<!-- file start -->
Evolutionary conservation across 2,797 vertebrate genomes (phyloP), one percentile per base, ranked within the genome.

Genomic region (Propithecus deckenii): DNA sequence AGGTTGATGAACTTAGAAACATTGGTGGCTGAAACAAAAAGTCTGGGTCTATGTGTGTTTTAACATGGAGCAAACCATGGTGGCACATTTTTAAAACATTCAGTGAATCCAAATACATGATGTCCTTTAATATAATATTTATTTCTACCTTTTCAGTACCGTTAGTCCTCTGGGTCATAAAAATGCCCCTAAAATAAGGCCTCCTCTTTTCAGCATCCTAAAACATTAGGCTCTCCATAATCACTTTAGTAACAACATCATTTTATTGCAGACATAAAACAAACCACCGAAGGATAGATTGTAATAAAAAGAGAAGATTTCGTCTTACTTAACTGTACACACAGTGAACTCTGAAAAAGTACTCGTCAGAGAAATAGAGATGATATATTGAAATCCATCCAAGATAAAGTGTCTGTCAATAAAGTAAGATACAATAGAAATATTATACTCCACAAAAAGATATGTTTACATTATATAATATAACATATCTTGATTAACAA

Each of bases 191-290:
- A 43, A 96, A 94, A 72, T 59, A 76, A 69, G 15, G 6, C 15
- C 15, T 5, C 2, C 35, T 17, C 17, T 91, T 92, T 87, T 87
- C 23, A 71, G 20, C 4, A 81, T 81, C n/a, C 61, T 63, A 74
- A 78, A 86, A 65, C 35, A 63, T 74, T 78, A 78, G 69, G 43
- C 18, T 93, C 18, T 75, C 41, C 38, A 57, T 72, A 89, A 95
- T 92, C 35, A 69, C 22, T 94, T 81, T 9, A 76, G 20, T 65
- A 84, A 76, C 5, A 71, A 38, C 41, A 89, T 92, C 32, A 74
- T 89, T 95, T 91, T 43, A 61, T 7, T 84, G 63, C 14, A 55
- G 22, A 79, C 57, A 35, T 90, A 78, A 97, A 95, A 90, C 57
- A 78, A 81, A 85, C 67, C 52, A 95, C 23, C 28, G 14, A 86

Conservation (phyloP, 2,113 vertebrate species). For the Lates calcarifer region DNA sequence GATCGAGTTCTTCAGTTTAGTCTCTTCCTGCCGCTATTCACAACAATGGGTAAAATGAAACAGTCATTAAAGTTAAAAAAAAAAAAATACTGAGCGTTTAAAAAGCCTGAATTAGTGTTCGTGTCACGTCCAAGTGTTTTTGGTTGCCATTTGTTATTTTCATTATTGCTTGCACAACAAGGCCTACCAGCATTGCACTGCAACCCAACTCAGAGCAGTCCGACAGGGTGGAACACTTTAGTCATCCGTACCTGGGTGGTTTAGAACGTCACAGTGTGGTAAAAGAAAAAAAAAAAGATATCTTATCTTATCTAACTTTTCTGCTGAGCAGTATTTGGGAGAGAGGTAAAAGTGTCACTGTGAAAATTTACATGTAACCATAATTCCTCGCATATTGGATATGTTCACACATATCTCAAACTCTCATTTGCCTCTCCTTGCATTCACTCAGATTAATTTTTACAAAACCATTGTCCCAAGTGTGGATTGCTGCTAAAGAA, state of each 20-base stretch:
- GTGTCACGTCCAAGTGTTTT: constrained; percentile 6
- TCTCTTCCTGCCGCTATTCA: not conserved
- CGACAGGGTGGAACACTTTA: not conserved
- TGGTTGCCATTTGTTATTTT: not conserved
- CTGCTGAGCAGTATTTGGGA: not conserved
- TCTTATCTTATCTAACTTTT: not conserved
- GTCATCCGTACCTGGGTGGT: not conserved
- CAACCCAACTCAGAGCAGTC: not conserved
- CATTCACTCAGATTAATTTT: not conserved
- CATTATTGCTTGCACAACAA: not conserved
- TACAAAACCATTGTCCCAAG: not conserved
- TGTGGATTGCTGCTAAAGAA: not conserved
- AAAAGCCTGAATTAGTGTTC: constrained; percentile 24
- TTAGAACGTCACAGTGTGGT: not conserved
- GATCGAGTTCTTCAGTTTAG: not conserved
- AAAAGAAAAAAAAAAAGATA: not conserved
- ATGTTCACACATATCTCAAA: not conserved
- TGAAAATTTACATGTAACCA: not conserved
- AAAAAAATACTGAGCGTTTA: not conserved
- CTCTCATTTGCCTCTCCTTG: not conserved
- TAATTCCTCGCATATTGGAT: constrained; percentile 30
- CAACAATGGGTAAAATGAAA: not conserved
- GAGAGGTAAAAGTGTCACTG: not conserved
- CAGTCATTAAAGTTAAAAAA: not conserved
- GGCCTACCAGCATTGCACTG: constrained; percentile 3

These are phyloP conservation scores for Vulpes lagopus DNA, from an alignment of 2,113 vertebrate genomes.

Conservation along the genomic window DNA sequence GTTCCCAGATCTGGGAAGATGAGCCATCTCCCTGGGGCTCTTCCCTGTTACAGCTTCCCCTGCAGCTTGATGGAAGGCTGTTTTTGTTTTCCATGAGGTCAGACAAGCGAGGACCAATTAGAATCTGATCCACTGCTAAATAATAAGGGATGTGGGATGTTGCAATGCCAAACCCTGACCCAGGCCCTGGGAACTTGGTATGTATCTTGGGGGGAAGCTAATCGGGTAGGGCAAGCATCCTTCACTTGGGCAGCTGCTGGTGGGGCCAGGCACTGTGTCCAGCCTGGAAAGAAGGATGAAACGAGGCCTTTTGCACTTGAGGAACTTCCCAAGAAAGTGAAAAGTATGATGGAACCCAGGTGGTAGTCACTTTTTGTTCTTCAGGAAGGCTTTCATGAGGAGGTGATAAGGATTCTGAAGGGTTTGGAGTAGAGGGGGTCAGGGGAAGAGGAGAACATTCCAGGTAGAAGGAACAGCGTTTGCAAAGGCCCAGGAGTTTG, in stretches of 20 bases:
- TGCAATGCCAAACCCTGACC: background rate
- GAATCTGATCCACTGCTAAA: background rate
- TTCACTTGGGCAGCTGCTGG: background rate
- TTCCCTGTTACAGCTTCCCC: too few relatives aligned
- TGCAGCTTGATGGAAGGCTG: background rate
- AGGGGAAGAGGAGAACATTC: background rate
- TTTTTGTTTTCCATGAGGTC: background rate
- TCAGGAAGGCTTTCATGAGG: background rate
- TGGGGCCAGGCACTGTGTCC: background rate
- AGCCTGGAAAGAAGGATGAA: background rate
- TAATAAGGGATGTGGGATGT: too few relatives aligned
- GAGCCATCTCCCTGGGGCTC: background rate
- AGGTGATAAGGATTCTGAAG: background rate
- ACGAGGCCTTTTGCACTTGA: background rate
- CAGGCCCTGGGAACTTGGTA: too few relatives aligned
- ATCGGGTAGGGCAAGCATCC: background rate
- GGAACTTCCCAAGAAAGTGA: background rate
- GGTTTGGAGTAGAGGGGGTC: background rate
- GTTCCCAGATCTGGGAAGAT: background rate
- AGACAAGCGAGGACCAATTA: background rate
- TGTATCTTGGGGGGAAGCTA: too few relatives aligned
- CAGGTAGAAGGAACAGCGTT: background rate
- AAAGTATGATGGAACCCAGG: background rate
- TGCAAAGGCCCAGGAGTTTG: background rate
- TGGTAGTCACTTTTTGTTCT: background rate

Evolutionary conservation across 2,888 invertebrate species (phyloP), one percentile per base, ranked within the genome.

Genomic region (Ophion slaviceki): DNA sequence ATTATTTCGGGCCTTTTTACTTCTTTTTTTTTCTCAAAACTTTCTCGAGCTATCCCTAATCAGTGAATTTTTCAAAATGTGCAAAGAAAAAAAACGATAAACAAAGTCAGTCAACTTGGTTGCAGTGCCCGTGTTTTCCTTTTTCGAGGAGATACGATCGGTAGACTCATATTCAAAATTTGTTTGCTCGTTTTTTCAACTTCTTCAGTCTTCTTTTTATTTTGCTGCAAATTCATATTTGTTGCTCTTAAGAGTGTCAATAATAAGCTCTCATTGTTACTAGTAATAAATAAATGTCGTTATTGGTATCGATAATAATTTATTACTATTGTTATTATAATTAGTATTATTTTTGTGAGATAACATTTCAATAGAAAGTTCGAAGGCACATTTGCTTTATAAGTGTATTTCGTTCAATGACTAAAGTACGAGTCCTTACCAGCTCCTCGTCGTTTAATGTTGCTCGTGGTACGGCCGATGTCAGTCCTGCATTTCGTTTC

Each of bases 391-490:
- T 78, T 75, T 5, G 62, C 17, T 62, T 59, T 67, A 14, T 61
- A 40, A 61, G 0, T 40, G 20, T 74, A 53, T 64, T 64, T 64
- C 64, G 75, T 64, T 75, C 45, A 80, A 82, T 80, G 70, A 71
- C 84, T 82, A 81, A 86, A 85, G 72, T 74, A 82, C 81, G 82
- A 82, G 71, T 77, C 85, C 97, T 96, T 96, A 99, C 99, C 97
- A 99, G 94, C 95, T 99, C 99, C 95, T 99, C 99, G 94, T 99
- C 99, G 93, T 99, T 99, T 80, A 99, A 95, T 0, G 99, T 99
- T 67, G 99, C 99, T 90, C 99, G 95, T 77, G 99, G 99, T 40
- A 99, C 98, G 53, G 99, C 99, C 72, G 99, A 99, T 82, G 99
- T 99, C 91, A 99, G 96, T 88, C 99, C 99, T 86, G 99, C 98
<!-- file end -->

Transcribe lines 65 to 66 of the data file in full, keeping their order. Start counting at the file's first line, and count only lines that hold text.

- TGCAAAGGCCCAGGAGTTTG: background rate
- TGGTAGTCACTTTTTGTTCT: background rate